Drug information stilllacking for mentally ill Half of people with mental illness still have no say in the medication they are prescribed and one-third are not informed about side-effects, according to the latest report by the Healthcare Commission and the Commission for Social Care Inspection (www.health-carecommission.org.uk). The annual national review of adult mental health services found overall improvement among local intervention teams in 2005/06 compared with the preceding year, though all could improve further and the performance of 46 per cent were rated as only fair or weak. A survey of 7446 people with schizophrenia also showed that only 46 per cent had access to psychological treatments. More incentives for shift of care in Scotland Scotland has made good progress on shifting NHS care into the community but joined-up thinking, better information and incentives are needed to overcome barriers to better management of long-term conditions in adults, says Audit Scotland (www.audit-scotland.gov.uk). Reviewing progress on the 2005 strategy document Delivering for Health, Audit Scotland found good progress on asthma and diabetes services , partly due to the effects of the GMS contract. Better information about clinical activity, costs and effectiveness is needed to help redesign services. Patients with more than one long-term condition do not receive co-ordinated care and many want greater involvement in their care, the report concluded. Acorn, QOF and Guy Rotherham awards Entries are invited for the 2007 annual Acorn, QOF and Guy Rotherham Awards. The awards are run in association with the NHS Alliance, Improvement Foundation, British Cardiac Society, British Cardiac Patients Society and Prescriber. The CHD QOF Award, sponsored by Schering-Plough, recognises the achievement of an individual practice that gains maximum points in the CHD and heart failure QOF domains, and a second award is given to the primary care organisation (PCO) that achieves the best average scores across its practices. The entry form can be found at www.escriber.com. The closing date is 12 October. Entries are also invited for the Guy Rotherham Award from PCOs that can demonstrate they have delivered a high-impact change resulting in better outcomes and services for patients. For online entry go to www.improvementfoundation.org/guy rotherhamaward. Closing date is 5 October. Award winners will receive free entry for three to the NHS Alliance conference and the conference dinner. The winner of the Guy Rotherham Award will also receive 3000. NICE scores five out of six NICE acted unreasonably in relying solely on the Mini-Mental State Examination (MMSE) to define severity of Alzheimer's disease in its updated technology appraisals, with the effect of discriminating against people with learning or language difficulties, the High Court has ruled. The five other claims by Eisai that NICE acted unreasonably and irrationally were not upheld. This was the first court action against NICE in its eight-year history. It has now promised to publish revised appraisals on its website on 7 September and is consulting with Eisai, Shire Pharmaceuticals and the Alzheimer's Society on the best approach. PPRS reform follows Office of Fair Trading report The Government is to renegotiate the Pharmaceutical Price Regulation Scheme (PPRS) following the critical report by the Office of Fair Trading (OFT). In February, the OFT recommended renegotiation of the PPRS to reward innovation and obtain better value for patients. In particular, it called for a pricing scheme based on value for patients, ie effectiveness, rather than profit controls. The DoH, acknowledging the report's complexity, says it will take four principles into account in its negotiations during the forthcoming months: value for money, promoting innovation, assisting the uptake of new cost-effective medicines and promoting market stability. MHRA launches e-bulletin The MHRA (www.mhra.gov.uk) has next issue can be downloaded. The launched an electronic bulletin to August bulletin includes items on provide health professionals with antidepressants and suicide, updates about the safe use of medi-adverse effects of dopamine ago-cines. Users need to sign up to nists and information about smokreceive an e-mail alert when the ing cessation and isotretinoin. DURG call for abstracts The Drug Utilisation Research Group is calling for abstracts for its 19th annual meeting ,Target-driven medicine , is this the end of prescribing freedom?' to be held on 7 February 2008 at the Royal Society of Medicine, London. Abstracts are requested on any aspects of drug utilisation research. A bursary of 500 will be awarded for the best abstract received. The closing date for receipt of abstracts is 26 November. Further information about abstract submission is available at www.durg.org.uk. GP prescribing up by half Prescription volume and costs in England increased by approximately half over the decade to 2006, according to data published by the Information Centre for Health and Social Care (www.ic.nhs.uk). The number of items dispensed per year increased by 55 per cent and the cost by 60 per cent in real terms. The average number of items per head of population was 10.0 in 1996 and 14.8 in 2006; older people received 21.2 items per head in 1996 but 40.8 in 2006. MR morphines similar Modified-release preparations of morphine are equivalent in the treatment of severe pain, according to a new review by Bandolier (www.jr2.ox.ac.uk). The analysis of 54 randomised trials, which reviewed the release mechanisms and clinical data for four brands, showed these preparations provide effective analgesia for malignant and nonmalignant pain; about 4 per cent of patients were unable to tolerate the adverse effects of morphine. NSAIDs compared in OA Etoricoxib (Arcoxia) and naproxen are equally effective in the long-term treatment of osteoarthritis (Ann Rheum Dis 2007;66:945,51). Extension studies for two one-year trials showed that, after a total of 138 weeks, the two drugs had almost identical effects on pain and function assessments. All treatments were generally well tolerated, but serious cardiovascular effects were more common with etoricoxib and serious GI effects more common with naproxen. CPN nystatin allowed Community practitioner nurses (CPNs) may now prescribe oral nystatin (Nystan) to treat oral thrush in neonates, following a special amendment to the regulations limiting their prescribing to licensed indications. CPNs may now prescribe oral nystatin at the dose recommended in the BNF for Children provided they are sure of the diagnosis. In doing so, they accept clinical and medicolegal responsibility for their actions. There are no other exceptions to the prohibition of off-label prescribing. Copyright 2007 Wiley Interface Ltd [source]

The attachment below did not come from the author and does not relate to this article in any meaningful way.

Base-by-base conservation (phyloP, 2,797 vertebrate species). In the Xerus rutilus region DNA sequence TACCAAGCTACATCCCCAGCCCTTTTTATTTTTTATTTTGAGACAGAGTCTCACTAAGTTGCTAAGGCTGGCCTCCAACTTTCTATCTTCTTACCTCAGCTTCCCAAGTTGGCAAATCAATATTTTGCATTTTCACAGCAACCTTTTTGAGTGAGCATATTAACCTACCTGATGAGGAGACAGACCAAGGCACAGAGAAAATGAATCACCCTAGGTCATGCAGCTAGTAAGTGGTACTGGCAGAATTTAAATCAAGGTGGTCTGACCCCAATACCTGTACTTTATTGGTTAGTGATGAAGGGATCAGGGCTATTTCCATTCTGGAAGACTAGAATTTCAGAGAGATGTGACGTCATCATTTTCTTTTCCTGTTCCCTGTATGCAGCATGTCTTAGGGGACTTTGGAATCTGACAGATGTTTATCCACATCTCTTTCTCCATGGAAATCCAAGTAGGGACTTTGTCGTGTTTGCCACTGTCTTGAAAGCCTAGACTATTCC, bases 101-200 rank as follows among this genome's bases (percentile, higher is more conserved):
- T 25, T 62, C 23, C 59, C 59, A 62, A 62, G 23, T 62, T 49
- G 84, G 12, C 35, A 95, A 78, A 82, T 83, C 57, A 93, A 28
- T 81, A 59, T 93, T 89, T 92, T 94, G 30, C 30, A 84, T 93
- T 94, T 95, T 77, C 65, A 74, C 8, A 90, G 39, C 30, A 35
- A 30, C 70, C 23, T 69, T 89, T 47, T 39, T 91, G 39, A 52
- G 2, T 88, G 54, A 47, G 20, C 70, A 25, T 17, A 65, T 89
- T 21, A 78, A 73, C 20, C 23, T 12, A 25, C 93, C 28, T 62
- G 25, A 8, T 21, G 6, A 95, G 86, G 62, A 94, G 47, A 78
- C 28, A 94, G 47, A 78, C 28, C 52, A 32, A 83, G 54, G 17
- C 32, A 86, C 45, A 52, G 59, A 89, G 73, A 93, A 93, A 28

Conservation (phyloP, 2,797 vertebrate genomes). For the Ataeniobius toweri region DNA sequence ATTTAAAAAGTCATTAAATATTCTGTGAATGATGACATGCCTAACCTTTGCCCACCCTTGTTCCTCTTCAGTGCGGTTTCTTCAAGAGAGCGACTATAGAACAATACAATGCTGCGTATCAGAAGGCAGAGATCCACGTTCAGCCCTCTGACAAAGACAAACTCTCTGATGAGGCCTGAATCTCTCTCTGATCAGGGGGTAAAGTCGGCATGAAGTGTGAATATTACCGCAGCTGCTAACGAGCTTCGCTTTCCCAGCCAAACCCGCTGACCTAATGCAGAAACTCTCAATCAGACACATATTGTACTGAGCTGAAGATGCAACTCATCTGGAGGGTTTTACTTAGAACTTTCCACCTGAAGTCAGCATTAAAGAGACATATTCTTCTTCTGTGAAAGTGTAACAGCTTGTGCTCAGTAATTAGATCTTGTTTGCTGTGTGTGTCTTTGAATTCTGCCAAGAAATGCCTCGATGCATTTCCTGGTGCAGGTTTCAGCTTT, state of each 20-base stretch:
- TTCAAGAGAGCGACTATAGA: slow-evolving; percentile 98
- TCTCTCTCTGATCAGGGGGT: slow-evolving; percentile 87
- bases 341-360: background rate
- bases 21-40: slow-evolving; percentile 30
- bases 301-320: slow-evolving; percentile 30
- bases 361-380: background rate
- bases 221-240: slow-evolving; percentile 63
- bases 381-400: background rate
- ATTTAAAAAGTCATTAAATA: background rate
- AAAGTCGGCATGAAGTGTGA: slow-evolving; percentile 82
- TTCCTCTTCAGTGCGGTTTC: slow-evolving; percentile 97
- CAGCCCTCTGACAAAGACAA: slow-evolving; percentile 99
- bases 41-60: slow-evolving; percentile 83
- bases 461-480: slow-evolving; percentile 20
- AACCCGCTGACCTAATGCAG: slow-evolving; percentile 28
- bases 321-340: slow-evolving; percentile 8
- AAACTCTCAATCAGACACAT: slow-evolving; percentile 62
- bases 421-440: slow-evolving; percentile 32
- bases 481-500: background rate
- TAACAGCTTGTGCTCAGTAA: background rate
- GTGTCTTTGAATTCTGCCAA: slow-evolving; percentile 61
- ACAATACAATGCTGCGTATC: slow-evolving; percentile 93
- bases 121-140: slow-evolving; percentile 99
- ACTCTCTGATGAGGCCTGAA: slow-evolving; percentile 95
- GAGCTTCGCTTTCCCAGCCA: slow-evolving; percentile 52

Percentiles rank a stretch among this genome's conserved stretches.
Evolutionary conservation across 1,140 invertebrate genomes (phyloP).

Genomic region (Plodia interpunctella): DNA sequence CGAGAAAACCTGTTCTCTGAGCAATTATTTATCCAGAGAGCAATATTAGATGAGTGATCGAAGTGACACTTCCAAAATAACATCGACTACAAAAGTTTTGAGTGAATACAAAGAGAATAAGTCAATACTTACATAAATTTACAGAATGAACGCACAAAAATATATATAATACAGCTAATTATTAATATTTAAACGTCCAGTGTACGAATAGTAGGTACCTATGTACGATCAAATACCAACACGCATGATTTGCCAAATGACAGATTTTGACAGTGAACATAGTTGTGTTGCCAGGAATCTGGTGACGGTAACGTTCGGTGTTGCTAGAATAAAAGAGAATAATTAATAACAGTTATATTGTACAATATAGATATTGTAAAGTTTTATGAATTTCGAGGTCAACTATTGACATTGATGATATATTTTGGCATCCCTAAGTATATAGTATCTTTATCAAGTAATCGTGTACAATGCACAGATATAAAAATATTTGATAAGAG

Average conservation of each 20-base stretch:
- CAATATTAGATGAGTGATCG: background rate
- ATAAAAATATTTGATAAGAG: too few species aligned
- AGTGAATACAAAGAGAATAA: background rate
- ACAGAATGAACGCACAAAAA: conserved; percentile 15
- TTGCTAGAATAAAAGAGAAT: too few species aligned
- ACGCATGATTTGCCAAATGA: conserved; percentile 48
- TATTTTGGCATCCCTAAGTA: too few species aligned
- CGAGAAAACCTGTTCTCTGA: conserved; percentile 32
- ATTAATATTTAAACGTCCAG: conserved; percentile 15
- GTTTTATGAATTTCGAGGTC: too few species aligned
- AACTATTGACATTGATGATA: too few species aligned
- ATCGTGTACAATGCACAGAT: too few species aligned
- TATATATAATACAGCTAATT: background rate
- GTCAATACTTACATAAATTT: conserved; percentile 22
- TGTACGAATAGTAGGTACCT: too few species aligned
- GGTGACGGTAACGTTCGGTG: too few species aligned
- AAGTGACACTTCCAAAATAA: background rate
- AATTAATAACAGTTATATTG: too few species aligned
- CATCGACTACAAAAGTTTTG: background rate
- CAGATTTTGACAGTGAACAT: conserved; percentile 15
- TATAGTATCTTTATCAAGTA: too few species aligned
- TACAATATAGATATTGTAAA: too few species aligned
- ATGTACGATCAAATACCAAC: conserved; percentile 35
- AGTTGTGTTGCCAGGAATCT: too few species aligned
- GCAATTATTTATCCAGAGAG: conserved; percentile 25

Dermatology outpatient case-mix survey for all Welsh Trusts, 2007

G.M. Hill
Summary Background, In 2006 a U.K. government White Paper recommended making NHS care in England more accessible by shifting services from secondary care into community settings. There is a shortage of contemporary activity data for U.K. dermatology units to allow benchmarking for service development. This study will not only provide useful comparative data for the future in Wales, but will also serve to highlight the impact of changes made in England. Objective, To provide an overview of 1 week's dermatology outpatient activity for the whole of Wales. Methods, All dermatology units in Wales collected data for 1 week in early 2007. The case mix, appropriateness of referral, requirement for surgery or second-line therapies and follow-up requirements were all determined. Results, A total of 2142 patients were seen. Of new patients, 21% had skin cancer. Seventeen per cent of skin cancers had no diagnosis suggested by the general practitioner (GP) and 10% of basal cell carcinomas, 33% of squamous cell carcinomas and 17% of malignant melanomas were inappropriately diagnosed. In all, 26% of new patients had benign lesions, and this group caused the greatest diagnostic difficulty for GPs. Seventy-one per cent of these patients were diagnosed, reassured and discharged at their first visit without the need for biopsy or surgery. Thirty-seven per cent of new patients required surgery, of which 21% required complex intervention. Twenty-six per cent of follow-up patients were receiving second-line therapies. The new to follow-up ratio varied considerably according to diagnosis, the mean ratio being 1 : 021 for benign lesions through to 1 : 553 for psoriasis. This highlights the inappropriate nature of a ,one fits all' ratio. The majority of follow-up patients in secondary care required this level of input for monitoring of cancer, complex second-line therapies or surgery. Conclusions, This study provides evidence to support logical planning of dermatological services and to assess the impact of proposed changes on different healthcare systems in the U.K. [source]